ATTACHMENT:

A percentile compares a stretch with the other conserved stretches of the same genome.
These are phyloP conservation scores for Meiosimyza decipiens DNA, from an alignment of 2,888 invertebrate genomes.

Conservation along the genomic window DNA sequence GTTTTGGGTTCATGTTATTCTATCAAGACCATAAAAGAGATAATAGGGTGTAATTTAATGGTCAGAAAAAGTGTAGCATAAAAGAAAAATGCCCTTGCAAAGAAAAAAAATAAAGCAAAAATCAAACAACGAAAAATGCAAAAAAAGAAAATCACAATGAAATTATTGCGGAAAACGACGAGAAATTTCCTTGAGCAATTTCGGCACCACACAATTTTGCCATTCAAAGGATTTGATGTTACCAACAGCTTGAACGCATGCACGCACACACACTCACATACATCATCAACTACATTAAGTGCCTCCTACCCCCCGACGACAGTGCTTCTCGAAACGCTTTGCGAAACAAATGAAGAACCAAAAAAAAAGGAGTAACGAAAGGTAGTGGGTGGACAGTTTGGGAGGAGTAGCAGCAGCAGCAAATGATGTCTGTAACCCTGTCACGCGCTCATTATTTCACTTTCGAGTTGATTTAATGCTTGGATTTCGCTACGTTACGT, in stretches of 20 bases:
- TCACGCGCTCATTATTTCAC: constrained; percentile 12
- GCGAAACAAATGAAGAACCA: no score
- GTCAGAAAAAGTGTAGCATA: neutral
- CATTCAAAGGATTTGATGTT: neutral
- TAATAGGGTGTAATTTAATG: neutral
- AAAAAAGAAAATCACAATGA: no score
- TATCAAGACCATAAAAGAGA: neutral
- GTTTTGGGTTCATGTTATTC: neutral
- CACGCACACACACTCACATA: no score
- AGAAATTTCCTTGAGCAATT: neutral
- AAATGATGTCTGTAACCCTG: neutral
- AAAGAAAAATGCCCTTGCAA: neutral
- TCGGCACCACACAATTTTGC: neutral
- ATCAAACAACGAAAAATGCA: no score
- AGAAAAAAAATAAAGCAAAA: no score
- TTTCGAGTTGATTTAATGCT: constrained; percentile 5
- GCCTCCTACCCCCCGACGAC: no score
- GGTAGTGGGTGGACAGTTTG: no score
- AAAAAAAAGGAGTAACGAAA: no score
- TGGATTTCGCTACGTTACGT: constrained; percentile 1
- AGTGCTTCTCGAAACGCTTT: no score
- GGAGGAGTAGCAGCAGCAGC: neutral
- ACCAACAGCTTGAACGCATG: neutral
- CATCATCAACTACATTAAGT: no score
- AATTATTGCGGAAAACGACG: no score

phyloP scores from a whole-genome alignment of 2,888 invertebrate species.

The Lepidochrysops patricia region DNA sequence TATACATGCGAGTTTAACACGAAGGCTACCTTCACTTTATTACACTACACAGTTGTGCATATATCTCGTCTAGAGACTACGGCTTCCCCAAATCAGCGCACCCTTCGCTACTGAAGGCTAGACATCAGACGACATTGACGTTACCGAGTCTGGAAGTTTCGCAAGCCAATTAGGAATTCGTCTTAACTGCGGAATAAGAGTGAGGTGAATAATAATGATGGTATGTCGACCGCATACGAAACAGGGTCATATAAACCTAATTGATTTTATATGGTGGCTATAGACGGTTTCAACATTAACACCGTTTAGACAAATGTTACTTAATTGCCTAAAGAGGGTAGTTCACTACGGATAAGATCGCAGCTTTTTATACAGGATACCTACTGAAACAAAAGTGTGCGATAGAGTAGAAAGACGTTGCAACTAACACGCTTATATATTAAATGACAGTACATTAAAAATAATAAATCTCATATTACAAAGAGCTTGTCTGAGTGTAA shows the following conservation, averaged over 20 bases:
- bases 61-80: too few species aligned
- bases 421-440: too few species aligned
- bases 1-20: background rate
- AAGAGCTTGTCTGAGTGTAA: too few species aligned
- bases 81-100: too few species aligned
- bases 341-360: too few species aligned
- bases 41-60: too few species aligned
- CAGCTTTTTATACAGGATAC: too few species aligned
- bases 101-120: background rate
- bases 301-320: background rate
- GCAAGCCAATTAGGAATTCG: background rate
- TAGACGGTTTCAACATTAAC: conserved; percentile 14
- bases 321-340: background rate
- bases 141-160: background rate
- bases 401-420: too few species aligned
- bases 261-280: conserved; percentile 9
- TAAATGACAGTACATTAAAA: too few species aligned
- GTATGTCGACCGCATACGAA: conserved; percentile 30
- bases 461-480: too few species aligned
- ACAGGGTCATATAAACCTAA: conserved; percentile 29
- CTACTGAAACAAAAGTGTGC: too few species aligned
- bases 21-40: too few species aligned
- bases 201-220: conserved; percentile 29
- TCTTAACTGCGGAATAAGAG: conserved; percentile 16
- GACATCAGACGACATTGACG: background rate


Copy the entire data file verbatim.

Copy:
A percentile compares a stretch with the other conserved stretches of the same genome.
These are phyloP conservation scores for Meiosimyza decipiens DNA, from an alignment of 2,888 invertebrate genomes.

Conservation along the genomic window DNA sequence GTTTTGGGTTCATGTTATTCTATCAAGACCATAAAAGAGATAATAGGGTGTAATTTAATGGTCAGAAAAAGTGTAGCATAAAAGAAAAATGCCCTTGCAAAGAAAAAAAATAAAGCAAAAATCAAACAACGAAAAATGCAAAAAAAGAAAATCACAATGAAATTATTGCGGAAAACGACGAGAAATTTCCTTGAGCAATTTCGGCACCACACAATTTTGCCATTCAAAGGATTTGATGTTACCAACAGCTTGAACGCATGCACGCACACACACTCACATACATCATCAACTACATTAAGTGCCTCCTACCCCCCGACGACAGTGCTTCTCGAAACGCTTTGCGAAACAAATGAAGAACCAAAAAAAAAGGAGTAACGAAAGGTAGTGGGTGGACAGTTTGGGAGGAGTAGCAGCAGCAGCAAATGATGTCTGTAACCCTGTCACGCGCTCATTATTTCACTTTCGAGTTGATTTAATGCTTGGATTTCGCTACGTTACGT, in stretches of 20 bases:
- TCACGCGCTCATTATTTCAC: constrained; percentile 12
- GCGAAACAAATGAAGAACCA: no score
- GTCAGAAAAAGTGTAGCATA: neutral
- CATTCAAAGGATTTGATGTT: neutral
- TAATAGGGTGTAATTTAATG: neutral
- AAAAAAGAAAATCACAATGA: no score
- TATCAAGACCATAAAAGAGA: neutral
- GTTTTGGGTTCATGTTATTC: neutral
- CACGCACACACACTCACATA: no score
- AGAAATTTCCTTGAGCAATT: neutral
- AAATGATGTCTGTAACCCTG: neutral
- AAAGAAAAATGCCCTTGCAA: neutral
- TCGGCACCACACAATTTTGC: neutral
- ATCAAACAACGAAAAATGCA: no score
- AGAAAAAAAATAAAGCAAAA: no score
- TTTCGAGTTGATTTAATGCT: constrained; percentile 5
- GCCTCCTACCCCCCGACGAC: no score
- GGTAGTGGGTGGACAGTTTG: no score
- AAAAAAAAGGAGTAACGAAA: no score
- TGGATTTCGCTACGTTACGT: constrained; percentile 1
- AGTGCTTCTCGAAACGCTTT: no score
- GGAGGAGTAGCAGCAGCAGC: neutral
- ACCAACAGCTTGAACGCATG: neutral
- CATCATCAACTACATTAAGT: no score
- AATTATTGCGGAAAACGACG: no score

phyloP scores from a whole-genome alignment of 2,888 invertebrate species.

The Lepidochrysops patricia region DNA sequence TATACATGCGAGTTTAACACGAAGGCTACCTTCACTTTATTACACTACACAGTTGTGCATATATCTCGTCTAGAGACTACGGCTTCCCCAAATCAGCGCACCCTTCGCTACTGAAGGCTAGACATCAGACGACATTGACGTTACCGAGTCTGGAAGTTTCGCAAGCCAATTAGGAATTCGTCTTAACTGCGGAATAAGAGTGAGGTGAATAATAATGATGGTATGTCGACCGCATACGAAACAGGGTCATATAAACCTAATTGATTTTATATGGTGGCTATAGACGGTTTCAACATTAACACCGTTTAGACAAATGTTACTTAATTGCCTAAAGAGGGTAGTTCACTACGGATAAGATCGCAGCTTTTTATACAGGATACCTACTGAAACAAAAGTGTGCGATAGAGTAGAAAGACGTTGCAACTAACACGCTTATATATTAAATGACAGTACATTAAAAATAATAAATCTCATATTACAAAGAGCTTGTCTGAGTGTAA shows the following conservation, averaged over 20 bases:
- bases 61-80: too few species aligned
- bases 421-440: too few species aligned
- bases 1-20: background rate
- AAGAGCTTGTCTGAGTGTAA: too few species aligned
- bases 81-100: too few species aligned
- bases 341-360: too few species aligned
- bases 41-60: too few species aligned
- CAGCTTTTTATACAGGATAC: too few species aligned
- bases 101-120: background rate
- bases 301-320: background rate
- GCAAGCCAATTAGGAATTCG: background rate
- TAGACGGTTTCAACATTAAC: conserved; percentile 14
- bases 321-340: background rate
- bases 141-160: background rate
- bases 401-420: too few species aligned
- bases 261-280: conserved; percentile 9
- TAAATGACAGTACATTAAAA: too few species aligned
- GTATGTCGACCGCATACGAA: conserved; percentile 30
- bases 461-480: too few species aligned
- ACAGGGTCATATAAACCTAA: conserved; percentile 29
- CTACTGAAACAAAAGTGTGC: too few species aligned
- bases 21-40: too few species aligned
- bases 201-220: conserved; percentile 29
- TCTTAACTGCGGAATAAGAG: conserved; percentile 16
- GACATCAGACGACATTGACG: background rate